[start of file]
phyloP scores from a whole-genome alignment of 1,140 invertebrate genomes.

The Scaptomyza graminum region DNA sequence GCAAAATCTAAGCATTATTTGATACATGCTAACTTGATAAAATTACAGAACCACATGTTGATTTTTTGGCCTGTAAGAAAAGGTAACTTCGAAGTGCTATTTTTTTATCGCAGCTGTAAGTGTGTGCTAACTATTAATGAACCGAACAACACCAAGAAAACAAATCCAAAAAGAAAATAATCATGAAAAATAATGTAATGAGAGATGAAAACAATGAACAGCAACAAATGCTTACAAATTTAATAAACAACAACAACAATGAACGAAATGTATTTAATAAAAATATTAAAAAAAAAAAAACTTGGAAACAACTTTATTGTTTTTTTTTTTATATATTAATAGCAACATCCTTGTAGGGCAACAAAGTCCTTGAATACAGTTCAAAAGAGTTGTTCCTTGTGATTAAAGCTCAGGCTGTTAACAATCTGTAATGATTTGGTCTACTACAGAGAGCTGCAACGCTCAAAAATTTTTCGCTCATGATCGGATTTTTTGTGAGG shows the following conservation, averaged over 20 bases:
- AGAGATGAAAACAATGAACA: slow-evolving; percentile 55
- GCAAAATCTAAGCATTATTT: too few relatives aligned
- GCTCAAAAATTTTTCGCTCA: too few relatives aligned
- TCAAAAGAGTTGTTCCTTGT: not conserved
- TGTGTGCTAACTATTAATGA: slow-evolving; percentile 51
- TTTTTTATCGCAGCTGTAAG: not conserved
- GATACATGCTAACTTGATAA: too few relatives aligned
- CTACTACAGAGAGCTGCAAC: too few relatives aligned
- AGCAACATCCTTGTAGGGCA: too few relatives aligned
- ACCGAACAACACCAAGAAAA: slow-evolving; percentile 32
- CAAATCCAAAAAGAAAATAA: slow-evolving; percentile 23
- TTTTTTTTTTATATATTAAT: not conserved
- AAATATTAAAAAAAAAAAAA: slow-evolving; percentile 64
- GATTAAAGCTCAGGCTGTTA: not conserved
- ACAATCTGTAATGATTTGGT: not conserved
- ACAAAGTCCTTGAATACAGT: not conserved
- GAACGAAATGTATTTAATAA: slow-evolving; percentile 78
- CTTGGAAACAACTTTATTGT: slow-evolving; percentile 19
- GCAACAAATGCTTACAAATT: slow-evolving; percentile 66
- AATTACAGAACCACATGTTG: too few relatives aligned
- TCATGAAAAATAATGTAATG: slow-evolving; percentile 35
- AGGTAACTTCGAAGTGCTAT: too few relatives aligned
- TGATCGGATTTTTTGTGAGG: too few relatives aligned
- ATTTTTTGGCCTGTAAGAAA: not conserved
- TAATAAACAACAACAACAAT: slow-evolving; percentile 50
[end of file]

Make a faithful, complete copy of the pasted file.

phyloP scores from a whole-genome alignment of 1,140 invertebrate genomes.

The Scaptomyza graminum region DNA sequence GCAAAATCTAAGCATTATTTGATACATGCTAACTTGATAAAATTACAGAACCACATGTTGATTTTTTGGCCTGTAAGAAAAGGTAACTTCGAAGTGCTATTTTTTTATCGCAGCTGTAAGTGTGTGCTAACTATTAATGAACCGAACAACACCAAGAAAACAAATCCAAAAAGAAAATAATCATGAAAAATAATGTAATGAGAGATGAAAACAATGAACAGCAACAAATGCTTACAAATTTAATAAACAACAACAACAATGAACGAAATGTATTTAATAAAAATATTAAAAAAAAAAAAACTTGGAAACAACTTTATTGTTTTTTTTTTTATATATTAATAGCAACATCCTTGTAGGGCAACAAAGTCCTTGAATACAGTTCAAAAGAGTTGTTCCTTGTGATTAAAGCTCAGGCTGTTAACAATCTGTAATGATTTGGTCTACTACAGAGAGCTGCAACGCTCAAAAATTTTTCGCTCATGATCGGATTTTTTGTGAGG shows the following conservation, averaged over 20 bases:
- AGAGATGAAAACAATGAACA: slow-evolving; percentile 55
- GCAAAATCTAAGCATTATTT: too few relatives aligned
- GCTCAAAAATTTTTCGCTCA: too few relatives aligned
- TCAAAAGAGTTGTTCCTTGT: not conserved
- TGTGTGCTAACTATTAATGA: slow-evolving; percentile 51
- TTTTTTATCGCAGCTGTAAG: not conserved
- GATACATGCTAACTTGATAA: too few relatives aligned
- CTACTACAGAGAGCTGCAAC: too few relatives aligned
- AGCAACATCCTTGTAGGGCA: too few relatives aligned
- ACCGAACAACACCAAGAAAA: slow-evolving; percentile 32
- CAAATCCAAAAAGAAAATAA: slow-evolving; percentile 23
- TTTTTTTTTTATATATTAAT: not conserved
- AAATATTAAAAAAAAAAAAA: slow-evolving; percentile 64
- GATTAAAGCTCAGGCTGTTA: not conserved
- ACAATCTGTAATGATTTGGT: not conserved
- ACAAAGTCCTTGAATACAGT: not conserved
- GAACGAAATGTATTTAATAA: slow-evolving; percentile 78
- CTTGGAAACAACTTTATTGT: slow-evolving; percentile 19
- GCAACAAATGCTTACAAATT: slow-evolving; percentile 66
- AATTACAGAACCACATGTTG: too few relatives aligned
- TCATGAAAAATAATGTAATG: slow-evolving; percentile 35
- AGGTAACTTCGAAGTGCTAT: too few relatives aligned
- TGATCGGATTTTTTGTGAGG: too few relatives aligned
- ATTTTTTGGCCTGTAAGAAA: not conserved
- TAATAAACAACAACAACAAT: slow-evolving; percentile 50